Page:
Recently, a Single Judge Bench of the Hon’ble Delhi High Court comprising of Justice Navin Chawla passed a Judgment dated 19.12.2022 in Welspun One Logistics Parks Fund Vs. Mr. Mohit Verma & Ors., Arbitration Petition. No. 792/2022, and observed that the dispute between the Parties under Agreement titled as “Non-Binding Term Sheet”, can be referred to arbitration, as the Arbitration Clause contained in the said “Non-Binding Term Sheet” was binding between the Parties.
The Parties have entered into the “Non-Binding Term Sheet” Agreement dated 26.11.2021 for transfer of land in favour of the Petitioner- Welspun One Logistics Parks Fund. But owing to disputes that arose between the Parties, the Petitioner invoked the Arbitration Clause in the “Non-Binding Term Sheet” Agreement, vide Notice dated 06.06.2022. The Respondents sent a Reply Notice dated 05.07.2022 through their Counsels, thereby refusing the appointment of arbitrator.
It is pertinent to mention here that the provision for arbitration between the Parties was contained in Clause 12 of the “Non-Binding Term Sheet” which provided that “All disputes arising out of and/ or due to this Term Sheet shall be resolved by arbitration in accordance with the Arbitration and Conciliation Act, 1996 through a sole arbitrator to be mutually appointed by the Parties with seat and venue in Delhi”.
Though the Agreement was titled as “Non-Binding Term Sheet”, one of the other Clauses therein provided that “Notwithstanding the usage of “Non – Binding” as a suffix to the Term Sheet at certain places above, it is agreed that the Term Sheet shall be binding upon the Parties to the following extent and clause only during the Term” and “The Clauses pertaining to Confidentiality, Expenses and Dispute Resolution, shall be binding upon the Parties.”
REASONING AND ANALYSIS OF THE HIGH COURT
As the Respondent refused the appointment of arbitrator, the Petitioner filed a Petition under Section 11(6) of the Arbitration and Conciliation Act, 1996 (Act) (Appointment of an arbitrator) seeking appointment of an arbitrator for adjudicating the disputes that have arisen between the Parties in relation to the “Non-Binding Term Sheet‟ dated 26.11.2021.
The High Court vide Judgement dated 19.12.2022 made the following observations:
- That an arbitration agreement is a separate agreement distinct from the main contract, even though it may appear as one of the clauses of the main agreement.
- In deciding whether the parties can be referred to arbitration or not, the Court would have to carry out only a prima facie and preliminary study of facts to determine if the arbitration agreement itself, has been shown to be void or voidable. It is only when the above is shown, that the Court can refuse to refer the parties to arbitration.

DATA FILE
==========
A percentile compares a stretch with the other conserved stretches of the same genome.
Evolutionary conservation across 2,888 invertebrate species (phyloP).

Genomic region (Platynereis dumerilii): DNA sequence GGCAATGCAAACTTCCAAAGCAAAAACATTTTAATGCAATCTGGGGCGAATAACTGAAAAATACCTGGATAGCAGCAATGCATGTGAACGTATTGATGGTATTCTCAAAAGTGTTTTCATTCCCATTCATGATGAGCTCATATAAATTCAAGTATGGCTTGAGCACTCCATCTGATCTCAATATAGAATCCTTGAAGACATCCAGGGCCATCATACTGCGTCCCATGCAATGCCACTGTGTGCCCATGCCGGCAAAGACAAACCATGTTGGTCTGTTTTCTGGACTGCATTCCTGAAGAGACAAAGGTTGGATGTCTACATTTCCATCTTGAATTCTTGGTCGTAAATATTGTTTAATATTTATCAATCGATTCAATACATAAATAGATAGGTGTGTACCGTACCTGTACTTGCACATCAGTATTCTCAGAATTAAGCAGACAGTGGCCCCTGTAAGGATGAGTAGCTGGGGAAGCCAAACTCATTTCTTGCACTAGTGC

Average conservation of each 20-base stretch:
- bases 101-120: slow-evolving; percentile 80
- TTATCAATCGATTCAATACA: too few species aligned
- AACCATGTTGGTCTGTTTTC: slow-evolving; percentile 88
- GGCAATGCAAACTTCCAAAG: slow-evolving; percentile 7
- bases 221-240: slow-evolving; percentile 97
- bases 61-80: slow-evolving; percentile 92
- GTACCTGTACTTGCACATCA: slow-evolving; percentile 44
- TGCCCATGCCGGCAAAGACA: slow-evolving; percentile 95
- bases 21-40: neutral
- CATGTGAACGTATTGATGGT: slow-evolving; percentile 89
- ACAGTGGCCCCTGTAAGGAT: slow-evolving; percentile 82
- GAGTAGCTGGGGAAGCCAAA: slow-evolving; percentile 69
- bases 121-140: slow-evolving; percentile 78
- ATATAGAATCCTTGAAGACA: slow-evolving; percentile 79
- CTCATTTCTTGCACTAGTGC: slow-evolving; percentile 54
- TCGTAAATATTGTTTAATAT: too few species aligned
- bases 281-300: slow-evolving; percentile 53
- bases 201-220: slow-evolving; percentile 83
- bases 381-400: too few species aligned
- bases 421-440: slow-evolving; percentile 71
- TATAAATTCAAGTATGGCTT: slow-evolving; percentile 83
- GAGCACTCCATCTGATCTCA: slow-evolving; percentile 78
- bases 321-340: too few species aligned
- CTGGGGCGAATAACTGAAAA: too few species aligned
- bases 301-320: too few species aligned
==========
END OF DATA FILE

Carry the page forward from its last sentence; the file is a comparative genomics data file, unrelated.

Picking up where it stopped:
- Further, while conducting the aforesaid prima facie and preliminary study of facts, the Court has to ensure not to carry out extensive study of facts, as the scope of judicial review and exercise of jurisdiction under Section 11 of the Act is extremely restricted and limited. In fact, the Arbitral Tribunal is the preferred first authority to determine and decide all questions of non-arbitrability of disputes.
- That the Court, while exercising powers under Section 11 of the Act, can refuse to refer the parties to arbitration only where “it is manifestly and ex facie certain that the arbitration agreement is nonexistent, invalid or the disputes are non-arbitrable, though the nature and facet of non-arbitrability would, to some extent, determine the level and nature of judicial scrutiny.” The Court, by default, would refer the matter to arbitration when contentions relating to non-arbitrability are plainly arguable. The Court must act on the principle “when in doubt, do refer.”
- Further, the High Court held that whether the other covenants of the “Non-Binding Term Sheet” were enforceable or not, may not to be considered by the Court at the stage of considering an application under Section 11 of the Act.
Based on the aforesaid observations, the Delhi High Court observed that though the title of the Term Sheet is “Non-Binding Term Sheet”, the Arbitration Clause therein has been specifically made binding on the Parties. Thus, the High Court allowed the Section 11 Petition and appointed a Sole Arbitrator in this case to adjudicate the disputes between the Parties in accordance with the provisions of the Act. The High Court further held that all the objections of the Respondents would have to be considered on merit by the learned Sole Arbitrator, without being influenced by any observations made by the High Court in the aforesaid Order.
The Indian Lawyer